Pablo de Olavide: Spirit of an Age

Douglas Hilt introduces the scholar, innovator and agricultural reformer, Pablo de Olavide, who brought to Spain the ideas of the French Enlightenment.

No single figure better synthesises the cross-currents of eighteenth-century Spain than does Pablo Antonio Jose de Olavide. Yet ironically for the greater part of his life he was not a Spaniard at all, being a Peruvian by birth and a declared Frenchman by inclination.

Today he is largely forgotten, but for over fifty years the name of Olavide aroused impassioned debate in Europe among followers and detractors alike. To some he was an enlightened reformer and victim of the Inquisition; to others the contrite son of the Church, anxious to prevent his fellow Christians from being led astray.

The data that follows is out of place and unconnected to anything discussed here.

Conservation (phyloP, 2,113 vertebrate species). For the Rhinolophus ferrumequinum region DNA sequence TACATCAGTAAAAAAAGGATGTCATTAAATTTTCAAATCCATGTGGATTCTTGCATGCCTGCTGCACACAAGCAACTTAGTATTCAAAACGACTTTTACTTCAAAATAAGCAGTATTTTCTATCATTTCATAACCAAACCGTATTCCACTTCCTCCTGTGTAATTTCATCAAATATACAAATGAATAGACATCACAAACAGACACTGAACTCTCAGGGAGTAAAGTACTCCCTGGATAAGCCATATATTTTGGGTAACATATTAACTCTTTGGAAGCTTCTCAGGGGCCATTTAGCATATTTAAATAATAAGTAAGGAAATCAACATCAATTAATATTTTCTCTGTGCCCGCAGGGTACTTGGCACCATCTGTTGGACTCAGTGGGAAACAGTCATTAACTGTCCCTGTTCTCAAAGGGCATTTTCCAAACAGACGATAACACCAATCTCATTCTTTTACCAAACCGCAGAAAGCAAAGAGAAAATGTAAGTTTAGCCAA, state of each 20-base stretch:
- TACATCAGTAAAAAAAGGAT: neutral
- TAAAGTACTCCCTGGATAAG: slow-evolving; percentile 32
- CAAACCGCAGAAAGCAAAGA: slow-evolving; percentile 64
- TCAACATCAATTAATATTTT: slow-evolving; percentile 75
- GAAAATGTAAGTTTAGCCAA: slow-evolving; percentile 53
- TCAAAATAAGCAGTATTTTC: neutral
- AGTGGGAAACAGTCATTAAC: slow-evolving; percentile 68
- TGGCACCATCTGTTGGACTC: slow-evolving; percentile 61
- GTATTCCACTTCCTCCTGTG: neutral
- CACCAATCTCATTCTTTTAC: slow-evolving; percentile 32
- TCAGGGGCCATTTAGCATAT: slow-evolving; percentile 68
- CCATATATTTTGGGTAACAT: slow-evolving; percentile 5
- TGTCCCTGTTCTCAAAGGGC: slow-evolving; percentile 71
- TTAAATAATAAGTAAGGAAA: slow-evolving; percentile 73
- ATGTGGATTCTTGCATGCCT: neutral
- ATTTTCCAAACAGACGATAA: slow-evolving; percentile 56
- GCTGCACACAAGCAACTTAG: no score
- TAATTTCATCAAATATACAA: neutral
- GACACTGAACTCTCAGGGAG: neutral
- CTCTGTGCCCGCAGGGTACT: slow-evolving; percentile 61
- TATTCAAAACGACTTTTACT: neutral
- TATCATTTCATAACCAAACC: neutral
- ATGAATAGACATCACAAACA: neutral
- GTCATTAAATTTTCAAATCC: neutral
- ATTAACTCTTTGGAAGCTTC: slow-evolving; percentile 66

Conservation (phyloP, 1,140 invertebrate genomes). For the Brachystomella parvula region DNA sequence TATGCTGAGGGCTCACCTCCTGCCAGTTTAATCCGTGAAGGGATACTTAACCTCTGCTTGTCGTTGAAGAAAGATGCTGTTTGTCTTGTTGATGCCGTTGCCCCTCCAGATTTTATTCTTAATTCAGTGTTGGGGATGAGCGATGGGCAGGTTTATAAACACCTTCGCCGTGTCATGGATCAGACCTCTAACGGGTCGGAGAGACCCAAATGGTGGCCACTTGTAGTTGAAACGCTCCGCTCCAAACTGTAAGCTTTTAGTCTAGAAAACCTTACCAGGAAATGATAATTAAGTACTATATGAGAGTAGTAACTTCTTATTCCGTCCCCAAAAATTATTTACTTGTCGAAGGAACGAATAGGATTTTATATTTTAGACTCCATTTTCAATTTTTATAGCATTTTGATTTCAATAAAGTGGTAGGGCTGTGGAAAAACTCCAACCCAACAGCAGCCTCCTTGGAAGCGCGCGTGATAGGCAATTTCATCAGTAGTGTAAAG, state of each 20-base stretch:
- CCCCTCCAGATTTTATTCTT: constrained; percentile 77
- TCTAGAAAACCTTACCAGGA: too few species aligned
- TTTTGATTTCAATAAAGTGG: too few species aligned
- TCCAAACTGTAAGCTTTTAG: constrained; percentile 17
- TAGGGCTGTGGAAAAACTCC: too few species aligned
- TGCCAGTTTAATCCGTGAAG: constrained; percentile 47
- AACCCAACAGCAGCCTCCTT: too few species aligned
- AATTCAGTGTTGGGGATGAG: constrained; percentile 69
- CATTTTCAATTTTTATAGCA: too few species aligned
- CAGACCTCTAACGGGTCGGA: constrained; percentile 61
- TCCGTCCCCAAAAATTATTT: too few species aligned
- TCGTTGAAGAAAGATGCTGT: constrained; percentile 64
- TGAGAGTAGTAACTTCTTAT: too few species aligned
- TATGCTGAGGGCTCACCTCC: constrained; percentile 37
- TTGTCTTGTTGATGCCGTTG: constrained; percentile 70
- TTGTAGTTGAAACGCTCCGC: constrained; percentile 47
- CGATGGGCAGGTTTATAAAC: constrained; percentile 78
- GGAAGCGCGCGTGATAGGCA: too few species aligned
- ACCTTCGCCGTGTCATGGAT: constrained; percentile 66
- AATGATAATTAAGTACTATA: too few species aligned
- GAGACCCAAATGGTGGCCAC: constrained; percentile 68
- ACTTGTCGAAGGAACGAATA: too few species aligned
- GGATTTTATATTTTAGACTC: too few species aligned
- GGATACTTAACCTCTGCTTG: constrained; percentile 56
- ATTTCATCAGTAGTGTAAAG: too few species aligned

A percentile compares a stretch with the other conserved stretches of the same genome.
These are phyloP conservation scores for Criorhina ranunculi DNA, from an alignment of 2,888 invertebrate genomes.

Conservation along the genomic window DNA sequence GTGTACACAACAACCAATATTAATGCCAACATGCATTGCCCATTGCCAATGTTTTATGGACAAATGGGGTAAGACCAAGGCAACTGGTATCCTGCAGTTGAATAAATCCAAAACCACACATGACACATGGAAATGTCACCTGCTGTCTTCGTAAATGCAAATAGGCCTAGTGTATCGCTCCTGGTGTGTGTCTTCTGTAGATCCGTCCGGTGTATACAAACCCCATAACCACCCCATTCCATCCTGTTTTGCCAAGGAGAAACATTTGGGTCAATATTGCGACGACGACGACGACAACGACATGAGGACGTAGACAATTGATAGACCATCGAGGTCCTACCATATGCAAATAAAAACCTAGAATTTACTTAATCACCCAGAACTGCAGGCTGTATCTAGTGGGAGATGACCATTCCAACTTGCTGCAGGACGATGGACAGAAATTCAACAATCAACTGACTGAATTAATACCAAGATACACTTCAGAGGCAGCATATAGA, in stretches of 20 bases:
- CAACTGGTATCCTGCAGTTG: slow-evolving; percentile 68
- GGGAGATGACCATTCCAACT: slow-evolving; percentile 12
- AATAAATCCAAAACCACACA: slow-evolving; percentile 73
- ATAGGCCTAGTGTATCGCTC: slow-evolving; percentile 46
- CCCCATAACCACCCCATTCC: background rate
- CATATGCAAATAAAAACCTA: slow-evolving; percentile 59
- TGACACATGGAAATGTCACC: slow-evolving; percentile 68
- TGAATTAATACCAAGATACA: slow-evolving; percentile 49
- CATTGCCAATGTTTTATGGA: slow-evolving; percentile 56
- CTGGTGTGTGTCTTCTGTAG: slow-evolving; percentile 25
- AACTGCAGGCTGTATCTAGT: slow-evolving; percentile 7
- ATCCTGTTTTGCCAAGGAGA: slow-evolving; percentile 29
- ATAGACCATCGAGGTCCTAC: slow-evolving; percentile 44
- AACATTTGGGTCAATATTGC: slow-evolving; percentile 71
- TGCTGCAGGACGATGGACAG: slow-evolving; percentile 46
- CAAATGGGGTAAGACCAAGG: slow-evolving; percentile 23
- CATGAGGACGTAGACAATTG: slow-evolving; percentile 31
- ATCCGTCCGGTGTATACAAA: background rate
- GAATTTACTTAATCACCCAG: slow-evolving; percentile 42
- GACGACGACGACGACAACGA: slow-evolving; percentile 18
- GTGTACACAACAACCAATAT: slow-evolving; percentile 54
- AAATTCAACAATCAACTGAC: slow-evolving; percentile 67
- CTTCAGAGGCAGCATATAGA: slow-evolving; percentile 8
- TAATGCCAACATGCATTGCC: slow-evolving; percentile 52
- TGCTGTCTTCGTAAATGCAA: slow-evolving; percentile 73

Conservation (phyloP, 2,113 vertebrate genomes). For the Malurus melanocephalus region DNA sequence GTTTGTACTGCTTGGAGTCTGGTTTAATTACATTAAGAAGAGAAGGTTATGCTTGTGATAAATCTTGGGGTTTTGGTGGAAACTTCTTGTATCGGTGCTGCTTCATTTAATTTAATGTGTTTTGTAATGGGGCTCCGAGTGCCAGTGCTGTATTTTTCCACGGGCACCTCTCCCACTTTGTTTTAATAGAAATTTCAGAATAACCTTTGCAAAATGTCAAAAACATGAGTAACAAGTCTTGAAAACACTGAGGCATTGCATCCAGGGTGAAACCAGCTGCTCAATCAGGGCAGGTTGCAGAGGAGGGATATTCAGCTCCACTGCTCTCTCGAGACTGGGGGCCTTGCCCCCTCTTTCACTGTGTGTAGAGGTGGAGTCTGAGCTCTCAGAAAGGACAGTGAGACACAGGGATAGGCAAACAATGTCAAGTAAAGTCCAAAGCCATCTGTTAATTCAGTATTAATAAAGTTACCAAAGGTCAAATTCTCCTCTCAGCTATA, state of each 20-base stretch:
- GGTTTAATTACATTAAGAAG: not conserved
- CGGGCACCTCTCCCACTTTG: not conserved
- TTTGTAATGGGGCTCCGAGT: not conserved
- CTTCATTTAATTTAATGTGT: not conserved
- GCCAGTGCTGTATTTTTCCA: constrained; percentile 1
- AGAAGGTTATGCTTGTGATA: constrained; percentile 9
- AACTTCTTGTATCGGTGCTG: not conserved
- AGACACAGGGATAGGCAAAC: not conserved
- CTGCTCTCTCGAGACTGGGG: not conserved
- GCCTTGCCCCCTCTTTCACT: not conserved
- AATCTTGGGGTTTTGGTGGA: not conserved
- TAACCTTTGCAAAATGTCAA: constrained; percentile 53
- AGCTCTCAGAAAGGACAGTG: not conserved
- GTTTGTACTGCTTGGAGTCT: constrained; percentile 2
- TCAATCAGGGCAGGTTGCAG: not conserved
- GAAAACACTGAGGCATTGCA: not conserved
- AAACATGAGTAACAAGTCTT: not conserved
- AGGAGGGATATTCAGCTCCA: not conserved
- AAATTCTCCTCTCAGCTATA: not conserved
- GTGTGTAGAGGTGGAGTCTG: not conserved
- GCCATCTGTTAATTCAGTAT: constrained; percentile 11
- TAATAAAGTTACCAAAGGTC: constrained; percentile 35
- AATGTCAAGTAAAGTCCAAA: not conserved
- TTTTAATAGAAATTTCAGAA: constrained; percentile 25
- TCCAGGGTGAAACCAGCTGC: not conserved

Olavide was born of a Spanish father and a Peruvian mother in the colonial city of Lima on January 25th, 1725. The young Pablo received a sound Jesuit education, and by the age of seventeen had graduated in theology and in canon and civil law from the venerable University of San Marcos, the oldest in the Americas. At the age of twenty he was appointed judge and Auditor General; no position seemed beyond his reach.

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